GLOBAL SILICON WRAP: Chinese export price rises to 15-month high; sparse trades in Europe

China’s silicon metal export price has risen sharply to a 15-month high over the past seven days; meanwhile, the European market has continued to see thin trading activity in the spot market.

China’s grade 553 silicon export price moved up to $1,630-1,680 per tonne on Friday August 4, up 3.1% from previously.

The domestic grade 553 silicon metal price rose another 100-200 yuan ($14.87-29.74) per tonne over the past week, leading to higher procurement costs for exporter traders.

Tight availability in the spot market persisted into the start of August despite the traditionally weak period for consumption in summer, following production disruptions in Sichuan and Xinjiang province amid environmental inspections.

“Due to the environmental inspections in Sichuan province, we have been told that delivery would be postponed as refineries could not run at full operational capacities,” a trader said.

On top of this, refineries’ nearby cargoes have been fully booked by large traders who are trying to push the price upward further by holding back from sales, market participants told Metal Bulletin.

“A large trader in southern China has stockpiled a large quantity of material and says it is not selling below 12,000 yuan per tonne,” the trader said. “It seems it won’t take long for them to achieve this goal.”

Meanwhile, after the completion of environmental inspections, there is expected to be more supply in the spot market, according to market players. However, most participants are uncertain about the price outlook.

“I think there will be more material coming to the market,” a second trader said. “However, it doesn’t necessarily mean the price will retreat.”

With such uncertainty on the price outlook, some traders are reluctant to make offers on enquiries for forward deliveries.

A couple of transactions have been concluded by Japanese buyers at about $1,630 fob China, with cargoes heading to Japan and Southeast Asia, Metal Bulletin understands.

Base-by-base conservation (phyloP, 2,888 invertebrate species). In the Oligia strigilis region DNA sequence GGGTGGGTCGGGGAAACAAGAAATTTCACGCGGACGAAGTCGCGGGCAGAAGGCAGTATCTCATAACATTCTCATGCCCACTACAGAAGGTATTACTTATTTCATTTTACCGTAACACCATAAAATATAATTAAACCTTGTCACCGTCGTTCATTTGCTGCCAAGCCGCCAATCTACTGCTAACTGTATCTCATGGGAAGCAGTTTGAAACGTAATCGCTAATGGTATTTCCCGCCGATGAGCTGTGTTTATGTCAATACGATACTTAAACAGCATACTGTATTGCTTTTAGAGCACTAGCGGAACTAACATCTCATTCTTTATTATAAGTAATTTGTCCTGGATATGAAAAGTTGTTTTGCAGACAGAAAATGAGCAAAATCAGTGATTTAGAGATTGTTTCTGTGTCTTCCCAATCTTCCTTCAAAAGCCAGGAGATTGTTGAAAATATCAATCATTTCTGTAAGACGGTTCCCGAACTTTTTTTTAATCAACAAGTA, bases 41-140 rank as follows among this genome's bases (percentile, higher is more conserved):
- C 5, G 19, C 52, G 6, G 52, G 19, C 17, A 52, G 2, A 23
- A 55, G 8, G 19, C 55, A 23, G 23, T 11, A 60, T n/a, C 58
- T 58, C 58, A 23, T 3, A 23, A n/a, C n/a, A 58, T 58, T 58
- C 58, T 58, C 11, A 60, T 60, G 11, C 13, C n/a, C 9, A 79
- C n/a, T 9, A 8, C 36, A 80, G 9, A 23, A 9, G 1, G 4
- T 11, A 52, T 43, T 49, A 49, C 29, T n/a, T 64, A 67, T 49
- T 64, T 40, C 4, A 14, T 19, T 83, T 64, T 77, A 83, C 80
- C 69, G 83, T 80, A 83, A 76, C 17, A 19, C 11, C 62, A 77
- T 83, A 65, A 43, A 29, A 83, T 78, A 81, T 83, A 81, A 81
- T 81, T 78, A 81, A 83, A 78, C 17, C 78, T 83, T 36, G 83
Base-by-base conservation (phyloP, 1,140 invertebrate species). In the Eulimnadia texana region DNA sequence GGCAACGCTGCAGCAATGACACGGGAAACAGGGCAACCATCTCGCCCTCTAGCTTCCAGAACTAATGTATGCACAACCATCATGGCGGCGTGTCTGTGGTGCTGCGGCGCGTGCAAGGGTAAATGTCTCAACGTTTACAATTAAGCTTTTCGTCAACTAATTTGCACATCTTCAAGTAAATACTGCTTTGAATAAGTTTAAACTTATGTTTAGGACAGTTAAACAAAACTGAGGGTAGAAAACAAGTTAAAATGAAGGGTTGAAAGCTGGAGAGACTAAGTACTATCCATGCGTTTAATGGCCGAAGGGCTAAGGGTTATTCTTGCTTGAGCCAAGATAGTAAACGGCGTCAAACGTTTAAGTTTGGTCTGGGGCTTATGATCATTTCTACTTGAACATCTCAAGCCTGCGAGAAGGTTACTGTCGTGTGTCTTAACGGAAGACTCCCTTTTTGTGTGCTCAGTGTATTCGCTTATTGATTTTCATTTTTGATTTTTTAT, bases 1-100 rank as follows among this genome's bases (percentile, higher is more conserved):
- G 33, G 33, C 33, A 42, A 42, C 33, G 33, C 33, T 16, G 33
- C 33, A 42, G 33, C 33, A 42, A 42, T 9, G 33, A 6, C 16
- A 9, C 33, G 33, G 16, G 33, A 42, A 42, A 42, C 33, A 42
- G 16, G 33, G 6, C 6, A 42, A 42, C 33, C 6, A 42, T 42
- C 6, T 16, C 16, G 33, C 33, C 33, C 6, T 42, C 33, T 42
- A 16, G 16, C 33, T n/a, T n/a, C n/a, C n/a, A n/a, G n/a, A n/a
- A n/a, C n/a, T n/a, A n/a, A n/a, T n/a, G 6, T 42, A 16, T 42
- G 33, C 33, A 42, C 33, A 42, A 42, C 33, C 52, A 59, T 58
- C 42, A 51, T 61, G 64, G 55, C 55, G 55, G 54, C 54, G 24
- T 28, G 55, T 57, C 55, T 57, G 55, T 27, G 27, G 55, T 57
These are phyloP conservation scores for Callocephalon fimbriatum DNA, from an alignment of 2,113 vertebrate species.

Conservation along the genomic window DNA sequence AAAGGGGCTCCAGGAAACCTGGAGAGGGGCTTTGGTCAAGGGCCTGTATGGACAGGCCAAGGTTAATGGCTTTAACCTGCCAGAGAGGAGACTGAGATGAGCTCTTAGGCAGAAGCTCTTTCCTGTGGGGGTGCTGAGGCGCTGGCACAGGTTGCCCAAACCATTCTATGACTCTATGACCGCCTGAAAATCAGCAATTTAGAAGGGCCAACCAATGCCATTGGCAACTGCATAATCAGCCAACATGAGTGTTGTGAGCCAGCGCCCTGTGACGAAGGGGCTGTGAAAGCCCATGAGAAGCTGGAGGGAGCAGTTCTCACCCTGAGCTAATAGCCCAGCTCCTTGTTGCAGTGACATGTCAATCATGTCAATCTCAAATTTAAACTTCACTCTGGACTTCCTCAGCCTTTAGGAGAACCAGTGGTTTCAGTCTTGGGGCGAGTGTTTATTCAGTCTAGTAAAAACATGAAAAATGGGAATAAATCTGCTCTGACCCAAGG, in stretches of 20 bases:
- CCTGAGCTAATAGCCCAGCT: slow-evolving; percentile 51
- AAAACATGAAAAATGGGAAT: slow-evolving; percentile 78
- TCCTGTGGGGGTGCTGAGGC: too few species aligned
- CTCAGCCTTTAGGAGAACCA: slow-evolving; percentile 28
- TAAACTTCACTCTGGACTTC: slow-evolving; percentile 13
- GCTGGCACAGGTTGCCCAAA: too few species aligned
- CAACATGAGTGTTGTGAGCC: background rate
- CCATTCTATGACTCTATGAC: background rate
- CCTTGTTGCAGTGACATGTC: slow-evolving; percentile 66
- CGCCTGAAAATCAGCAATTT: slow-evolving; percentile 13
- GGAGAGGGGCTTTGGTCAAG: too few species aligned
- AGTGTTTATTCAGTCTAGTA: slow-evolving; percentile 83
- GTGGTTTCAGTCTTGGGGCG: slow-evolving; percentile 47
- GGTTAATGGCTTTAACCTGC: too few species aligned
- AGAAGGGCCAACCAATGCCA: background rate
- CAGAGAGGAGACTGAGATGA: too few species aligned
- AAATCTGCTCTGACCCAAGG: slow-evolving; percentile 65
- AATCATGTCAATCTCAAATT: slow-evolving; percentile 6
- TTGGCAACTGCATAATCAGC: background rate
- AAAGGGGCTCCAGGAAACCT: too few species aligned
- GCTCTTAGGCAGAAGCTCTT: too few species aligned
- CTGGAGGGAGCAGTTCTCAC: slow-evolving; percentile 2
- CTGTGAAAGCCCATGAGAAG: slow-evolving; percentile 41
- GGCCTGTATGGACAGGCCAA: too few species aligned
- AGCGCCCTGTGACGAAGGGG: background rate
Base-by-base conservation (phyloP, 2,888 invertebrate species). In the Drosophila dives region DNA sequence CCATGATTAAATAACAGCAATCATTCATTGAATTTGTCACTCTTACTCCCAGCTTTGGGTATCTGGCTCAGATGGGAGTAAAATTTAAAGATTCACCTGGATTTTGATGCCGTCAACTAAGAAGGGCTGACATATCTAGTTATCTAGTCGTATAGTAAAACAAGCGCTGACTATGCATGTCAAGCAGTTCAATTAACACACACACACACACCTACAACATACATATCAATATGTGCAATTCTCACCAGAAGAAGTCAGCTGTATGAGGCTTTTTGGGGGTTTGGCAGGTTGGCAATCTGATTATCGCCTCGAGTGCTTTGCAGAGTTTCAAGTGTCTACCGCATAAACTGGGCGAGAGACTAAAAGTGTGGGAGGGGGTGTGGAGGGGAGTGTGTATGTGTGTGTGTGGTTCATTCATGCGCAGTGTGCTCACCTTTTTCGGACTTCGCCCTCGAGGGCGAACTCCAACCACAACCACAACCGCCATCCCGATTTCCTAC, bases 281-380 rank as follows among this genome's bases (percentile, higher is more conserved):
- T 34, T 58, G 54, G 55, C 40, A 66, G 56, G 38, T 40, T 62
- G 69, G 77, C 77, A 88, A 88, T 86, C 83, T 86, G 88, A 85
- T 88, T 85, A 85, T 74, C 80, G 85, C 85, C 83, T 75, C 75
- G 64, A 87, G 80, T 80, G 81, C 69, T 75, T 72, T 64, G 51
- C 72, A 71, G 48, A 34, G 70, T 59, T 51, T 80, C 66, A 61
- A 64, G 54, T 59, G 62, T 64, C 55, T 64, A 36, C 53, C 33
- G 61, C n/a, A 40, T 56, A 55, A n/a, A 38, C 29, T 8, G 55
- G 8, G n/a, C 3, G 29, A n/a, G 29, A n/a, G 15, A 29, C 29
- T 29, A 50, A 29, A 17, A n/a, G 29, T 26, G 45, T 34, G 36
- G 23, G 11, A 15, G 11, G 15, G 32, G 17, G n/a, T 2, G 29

However, Japanese buyers are still reluctant to accept the price hikes.

“The price rose too sharply,” a Japanese buyer said.

“It’s a very crazy market,” a second Japanese buyers said. “We would rather wait for the market to calm down.”

Alternative feed recently?
Faced with the unexpected and long-standing price rally on Chinese silicon metal since the start of this summer, some consumers expressed interest in exploring alternative feed, such as Brazilian silicon or cheap Russian material.

However, for neighbouring buyers, Chinese silicon is expected to be at the top of their list.

“We don’t consider countries other than China [to purchase silicon metal],” a Japanese consumer said.

“We have no choice, but to accept [the price rallies],” he added.

Brazilian silicon is less favoured, given the difficulty over risk management and uncertainty over whether smelters could adapt themselves to the non-traditional feed.

“It takes only one week for Chinese silicon to arrive at major Japanese ports. By comparison, it will take at least 40 days for a cargo to be shipped from Brazil to Japan,” a trader said.

“It means buyers need to take more risks when regional silicon prices fluctuate.”

European market sluggish
The silicon price was unchanged in Europe amid a sluggish market.

Grade 441 silicon, in-warehouse Rotterdam prices were assessed at €1,900-1,980 ($2,238-2,332) per tonne, while grade 553 was also unchanged, at €1,800-1,900 per tonne on August 4.

“We haven’t received any enquiries from Europe for quite a long time as they are on summer vacation,” a Chinese trader said. “In addition, current arbitrage is not in favour of them.”

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